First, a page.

Homa Comes Home: Los Angeles’ Own Max Homa Aims For Major Breakout At US Open

LOS ANGELES (AP) — Max Homa knows he could walk around Los Angeles Country Club this week like he owns the place.

After all, he’s returning to his hometown to play in the 123rd U.S. Open, and he’s doing it at a hallowed venue where he set the course record with a 61 at the Pac-12 championships a decade ago.

Homa will have big, loud, supportive galleries at this Beverly Hills-adjacent golf haven while he chases his first major title this week. He already tasted that atmosphere Tuesday when he played his practice round with Michael Kim, his college teammate at California when he shot that course-record 61.

“On a regular basis I get people yelling my college if they went there, (but) getting people yelling my high school is different, so that’s been awesome,” Homa said. “It’s just a really great golf course in my favorite city in the world.”

Homa is already one of the most interesting players on the PGA Tour, and his latest return to LA has the potential to be a landmark moment in his career. A personable, loquacious athlete with a stellar social media game and an even better golf game, Homa is only missing his first major victory to cement his elite place in the sport.

But Homa is also an intellectually curious guy who’s eternally trying to master the mental side of golf, and he also recognizes the wave of pressure carrying the potential to swamp him this week.

Even without the hometown spotlight, Homa says he already puts too much pressure on himself in all majors and usually tries too hard, with predictably poor results. So Homa said he has been thinking about this particular week for a full year, training his mind to fixate on the opportunity and the fun instead of the pressure.

He’s not sure it’ll work, but he’s trying.

“It’s really cool that last night I got to have dinner with two of my best friends,” Homa said Tuesday. “My dad was out there walking the practice round today. Stuff like that never gets to happen, so I’m just trying to look at all the great stuff.”

Playing in Southern California doesn’t intimidate Homa: He won at Riviera in 2021 and at Torrey Pines last February, racking up two of his six career victories.

Homa was born in Burbank and grew up in Valencia, a suburb just north of the San Fernando Valley. When UCLA didn’t give him a scholarship, he went north to Cal and had an outstanding career highlighted by that 61 at LACC — a memorable round for many reasons.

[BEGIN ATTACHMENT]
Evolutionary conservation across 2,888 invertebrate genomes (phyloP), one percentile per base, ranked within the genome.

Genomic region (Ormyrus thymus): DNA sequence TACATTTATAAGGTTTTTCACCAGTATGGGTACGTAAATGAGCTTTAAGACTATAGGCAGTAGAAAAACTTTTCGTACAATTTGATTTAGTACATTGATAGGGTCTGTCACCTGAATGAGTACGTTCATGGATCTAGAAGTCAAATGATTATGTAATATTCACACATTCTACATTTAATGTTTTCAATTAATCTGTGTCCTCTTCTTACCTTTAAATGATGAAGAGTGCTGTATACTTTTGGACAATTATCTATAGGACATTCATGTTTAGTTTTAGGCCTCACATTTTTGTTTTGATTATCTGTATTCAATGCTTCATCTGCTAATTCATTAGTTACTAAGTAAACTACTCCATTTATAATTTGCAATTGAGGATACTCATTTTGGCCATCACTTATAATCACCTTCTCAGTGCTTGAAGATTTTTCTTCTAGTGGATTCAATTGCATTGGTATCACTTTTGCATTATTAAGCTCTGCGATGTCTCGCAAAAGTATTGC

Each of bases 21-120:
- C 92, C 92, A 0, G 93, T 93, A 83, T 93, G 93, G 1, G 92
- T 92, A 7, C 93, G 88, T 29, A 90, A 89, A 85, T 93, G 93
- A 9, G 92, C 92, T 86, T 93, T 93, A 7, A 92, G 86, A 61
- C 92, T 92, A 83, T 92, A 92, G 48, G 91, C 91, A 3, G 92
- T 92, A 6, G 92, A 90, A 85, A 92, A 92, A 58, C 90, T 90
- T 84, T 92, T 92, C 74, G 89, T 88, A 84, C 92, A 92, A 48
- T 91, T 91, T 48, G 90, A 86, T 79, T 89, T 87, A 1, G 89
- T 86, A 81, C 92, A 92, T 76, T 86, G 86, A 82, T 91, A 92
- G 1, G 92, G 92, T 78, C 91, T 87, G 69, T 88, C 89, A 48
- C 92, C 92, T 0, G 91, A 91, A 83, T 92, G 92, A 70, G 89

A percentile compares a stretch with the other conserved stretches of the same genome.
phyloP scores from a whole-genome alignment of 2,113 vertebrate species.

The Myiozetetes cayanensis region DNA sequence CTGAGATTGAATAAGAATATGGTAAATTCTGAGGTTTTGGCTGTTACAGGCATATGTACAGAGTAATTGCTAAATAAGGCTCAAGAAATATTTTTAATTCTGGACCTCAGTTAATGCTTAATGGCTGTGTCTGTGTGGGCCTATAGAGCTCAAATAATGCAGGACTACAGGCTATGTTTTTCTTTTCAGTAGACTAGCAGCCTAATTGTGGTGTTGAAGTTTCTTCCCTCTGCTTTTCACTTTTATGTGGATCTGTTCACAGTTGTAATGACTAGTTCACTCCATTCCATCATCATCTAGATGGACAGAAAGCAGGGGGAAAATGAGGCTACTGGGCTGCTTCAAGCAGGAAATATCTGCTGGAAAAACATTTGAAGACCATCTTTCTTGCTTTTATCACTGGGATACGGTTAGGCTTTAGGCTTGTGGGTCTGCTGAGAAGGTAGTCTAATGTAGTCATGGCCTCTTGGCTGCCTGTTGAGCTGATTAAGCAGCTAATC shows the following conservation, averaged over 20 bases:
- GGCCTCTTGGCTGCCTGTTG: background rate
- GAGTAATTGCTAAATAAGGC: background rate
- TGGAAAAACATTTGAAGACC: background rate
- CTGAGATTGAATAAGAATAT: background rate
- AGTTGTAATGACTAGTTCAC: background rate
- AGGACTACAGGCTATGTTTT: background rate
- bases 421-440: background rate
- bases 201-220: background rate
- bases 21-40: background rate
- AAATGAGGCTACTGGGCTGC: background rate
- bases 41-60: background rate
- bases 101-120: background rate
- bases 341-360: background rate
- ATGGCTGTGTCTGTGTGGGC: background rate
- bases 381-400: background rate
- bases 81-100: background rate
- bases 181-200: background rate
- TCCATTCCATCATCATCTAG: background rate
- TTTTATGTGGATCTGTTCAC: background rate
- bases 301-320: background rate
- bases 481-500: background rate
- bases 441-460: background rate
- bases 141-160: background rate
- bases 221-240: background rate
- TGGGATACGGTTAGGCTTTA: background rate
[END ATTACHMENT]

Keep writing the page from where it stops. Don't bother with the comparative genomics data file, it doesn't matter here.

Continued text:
“This is why golf is so bad,” Homa said with a smile. “I remember not getting up and down from the front bunker on (No.) 6 for birdie, and I remember three-putting (No.) 8. So I could have shot 59, so that bothers me.

“We’ve all had those days in golf where just everything is clicking,” he added. “It was just really cool that it happened during the Pac-12 championship on this golf course. It’s nice when those things line up when they really matter.”

Homa’s gallery should be rocking for the opening round, because there’s more than one hometown star in the group: The USGA teamed Homa with Collin Morikawa, another native of the Los Angeles suburbs. The two-time major winner, who’s about six years younger than Homa, grew up in La Cañada Flintridge and followed Homa’s path to Cal.

“Every time I come back to LA, it’s my favorite spot in the world,” Morikawa said Tuesday. “It’s always going to be home for me, no matter where I live, no matter where I move to. There’s just that extra added specialness when you’re playing at home, when you’re playing in the state of California for me.”

Morikawa also knows the LACC North Course well from playing in the Walker Cup in 2017. Homa, who lost his PGA Tour card in 2017, watched that Walker Cup from the stands with his mother.

Homa got his card back in 2019 and quickly claimed his first victory in Charlotte. He has grown into a top player with limitless potential, and he would love to reach it with a stellar effort back home on a challenging course that will be even tougher if the weather dries out and the course firms up.

Homa welcomes every difficulty this week can throw at him.

“It’s going to be pretty hard,” Homa said. “Yeah, I think the sun being out is real helpful. A little bit of wind is going to make it spicy. I hope it’s carnage. I hope it’s a typical U.S. Open.”